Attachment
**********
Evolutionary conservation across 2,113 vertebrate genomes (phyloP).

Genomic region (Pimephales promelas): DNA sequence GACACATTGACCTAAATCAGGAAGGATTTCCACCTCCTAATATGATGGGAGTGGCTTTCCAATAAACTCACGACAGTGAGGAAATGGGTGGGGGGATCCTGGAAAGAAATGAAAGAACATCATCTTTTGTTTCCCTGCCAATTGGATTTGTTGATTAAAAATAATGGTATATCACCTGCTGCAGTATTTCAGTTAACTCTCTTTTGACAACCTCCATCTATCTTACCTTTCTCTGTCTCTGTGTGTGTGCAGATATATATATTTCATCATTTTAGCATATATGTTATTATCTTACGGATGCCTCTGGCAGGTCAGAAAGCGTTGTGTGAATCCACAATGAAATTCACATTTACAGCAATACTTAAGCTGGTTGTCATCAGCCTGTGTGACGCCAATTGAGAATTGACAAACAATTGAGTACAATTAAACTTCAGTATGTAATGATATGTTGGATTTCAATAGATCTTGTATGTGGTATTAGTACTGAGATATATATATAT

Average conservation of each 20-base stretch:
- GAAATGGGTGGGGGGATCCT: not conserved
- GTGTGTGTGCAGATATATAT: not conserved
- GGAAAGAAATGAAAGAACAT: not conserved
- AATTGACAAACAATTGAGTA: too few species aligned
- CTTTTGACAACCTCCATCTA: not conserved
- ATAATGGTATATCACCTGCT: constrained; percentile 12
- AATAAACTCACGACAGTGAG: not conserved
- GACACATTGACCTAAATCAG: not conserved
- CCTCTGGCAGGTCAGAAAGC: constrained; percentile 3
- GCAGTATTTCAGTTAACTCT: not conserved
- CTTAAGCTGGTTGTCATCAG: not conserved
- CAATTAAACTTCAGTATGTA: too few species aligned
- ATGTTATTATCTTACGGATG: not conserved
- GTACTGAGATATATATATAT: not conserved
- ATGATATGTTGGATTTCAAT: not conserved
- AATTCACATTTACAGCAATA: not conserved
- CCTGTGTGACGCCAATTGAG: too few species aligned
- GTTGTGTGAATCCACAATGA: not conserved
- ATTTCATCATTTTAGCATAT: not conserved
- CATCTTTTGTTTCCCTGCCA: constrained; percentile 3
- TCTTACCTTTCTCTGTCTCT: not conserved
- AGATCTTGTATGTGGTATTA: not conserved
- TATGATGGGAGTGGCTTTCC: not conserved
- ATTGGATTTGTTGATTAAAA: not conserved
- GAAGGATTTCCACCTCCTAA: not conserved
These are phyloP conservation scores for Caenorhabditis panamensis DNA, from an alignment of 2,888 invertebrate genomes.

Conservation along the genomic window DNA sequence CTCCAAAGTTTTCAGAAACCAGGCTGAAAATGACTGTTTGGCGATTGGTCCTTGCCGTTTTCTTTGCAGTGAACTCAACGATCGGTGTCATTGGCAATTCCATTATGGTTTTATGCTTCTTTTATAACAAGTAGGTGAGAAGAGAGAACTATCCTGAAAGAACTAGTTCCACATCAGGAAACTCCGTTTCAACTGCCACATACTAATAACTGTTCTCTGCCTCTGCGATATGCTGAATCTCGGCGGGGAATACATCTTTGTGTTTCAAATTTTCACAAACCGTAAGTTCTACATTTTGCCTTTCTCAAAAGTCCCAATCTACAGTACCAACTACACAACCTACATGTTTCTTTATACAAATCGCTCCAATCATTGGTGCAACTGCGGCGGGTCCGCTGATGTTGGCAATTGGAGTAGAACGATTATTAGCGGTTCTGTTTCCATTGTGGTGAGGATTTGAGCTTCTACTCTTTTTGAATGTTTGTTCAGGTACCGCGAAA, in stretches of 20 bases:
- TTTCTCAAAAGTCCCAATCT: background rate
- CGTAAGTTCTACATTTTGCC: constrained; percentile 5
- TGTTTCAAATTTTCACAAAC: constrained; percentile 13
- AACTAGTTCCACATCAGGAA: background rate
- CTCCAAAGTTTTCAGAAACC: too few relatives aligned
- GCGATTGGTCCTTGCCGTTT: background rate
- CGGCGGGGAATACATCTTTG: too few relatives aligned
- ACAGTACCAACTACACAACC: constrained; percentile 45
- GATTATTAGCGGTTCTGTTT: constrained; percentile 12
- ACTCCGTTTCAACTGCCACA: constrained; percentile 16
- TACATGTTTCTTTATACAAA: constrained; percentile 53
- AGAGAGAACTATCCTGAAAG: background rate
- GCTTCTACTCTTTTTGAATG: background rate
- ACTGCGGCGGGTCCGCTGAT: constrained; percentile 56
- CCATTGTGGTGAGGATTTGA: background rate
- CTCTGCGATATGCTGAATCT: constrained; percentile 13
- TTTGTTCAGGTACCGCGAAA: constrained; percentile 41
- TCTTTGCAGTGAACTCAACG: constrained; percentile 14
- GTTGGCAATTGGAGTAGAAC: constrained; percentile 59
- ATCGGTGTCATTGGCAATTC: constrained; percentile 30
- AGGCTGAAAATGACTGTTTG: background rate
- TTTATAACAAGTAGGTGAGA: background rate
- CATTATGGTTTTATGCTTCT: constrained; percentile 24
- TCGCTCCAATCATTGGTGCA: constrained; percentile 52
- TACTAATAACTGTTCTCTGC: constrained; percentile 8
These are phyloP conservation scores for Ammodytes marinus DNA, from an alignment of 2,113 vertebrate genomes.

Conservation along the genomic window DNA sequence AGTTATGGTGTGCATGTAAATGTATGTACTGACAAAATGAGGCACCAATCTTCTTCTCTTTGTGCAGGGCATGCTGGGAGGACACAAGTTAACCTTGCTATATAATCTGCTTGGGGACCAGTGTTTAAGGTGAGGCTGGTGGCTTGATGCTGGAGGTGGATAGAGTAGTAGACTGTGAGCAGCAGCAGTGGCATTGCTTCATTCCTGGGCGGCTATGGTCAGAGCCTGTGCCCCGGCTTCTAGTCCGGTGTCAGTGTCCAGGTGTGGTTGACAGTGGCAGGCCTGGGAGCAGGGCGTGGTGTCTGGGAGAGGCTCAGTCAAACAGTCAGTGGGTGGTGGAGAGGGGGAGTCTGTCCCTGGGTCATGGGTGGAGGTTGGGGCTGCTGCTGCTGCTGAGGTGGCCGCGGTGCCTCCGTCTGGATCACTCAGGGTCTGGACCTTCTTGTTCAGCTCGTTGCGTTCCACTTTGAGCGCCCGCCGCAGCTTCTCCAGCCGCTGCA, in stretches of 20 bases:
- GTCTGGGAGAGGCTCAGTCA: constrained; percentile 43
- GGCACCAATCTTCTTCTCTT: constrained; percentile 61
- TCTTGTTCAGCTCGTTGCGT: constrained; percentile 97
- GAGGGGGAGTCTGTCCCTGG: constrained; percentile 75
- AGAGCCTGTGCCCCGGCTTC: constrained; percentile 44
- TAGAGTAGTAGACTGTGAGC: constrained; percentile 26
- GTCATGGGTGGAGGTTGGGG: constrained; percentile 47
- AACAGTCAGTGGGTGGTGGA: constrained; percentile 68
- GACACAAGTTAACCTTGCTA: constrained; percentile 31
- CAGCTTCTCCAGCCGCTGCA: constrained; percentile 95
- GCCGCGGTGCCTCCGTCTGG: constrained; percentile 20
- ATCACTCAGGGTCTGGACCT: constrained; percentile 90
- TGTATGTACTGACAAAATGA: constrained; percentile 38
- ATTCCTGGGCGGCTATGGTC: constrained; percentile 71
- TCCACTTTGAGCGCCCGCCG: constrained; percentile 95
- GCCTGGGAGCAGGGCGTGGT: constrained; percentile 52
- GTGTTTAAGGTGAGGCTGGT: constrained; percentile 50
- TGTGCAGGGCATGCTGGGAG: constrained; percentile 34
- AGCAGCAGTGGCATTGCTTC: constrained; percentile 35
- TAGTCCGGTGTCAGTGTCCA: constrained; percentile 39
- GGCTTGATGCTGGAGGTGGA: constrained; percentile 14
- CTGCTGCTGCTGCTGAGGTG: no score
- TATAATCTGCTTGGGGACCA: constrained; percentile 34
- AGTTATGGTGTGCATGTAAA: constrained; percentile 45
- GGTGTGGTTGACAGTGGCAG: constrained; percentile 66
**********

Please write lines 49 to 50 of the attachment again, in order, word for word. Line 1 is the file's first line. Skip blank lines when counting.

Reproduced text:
- GTTGGCAATTGGAGTAGAAC: constrained; percentile 59
- ATCGGTGTCATTGGCAATTC: constrained; percentile 30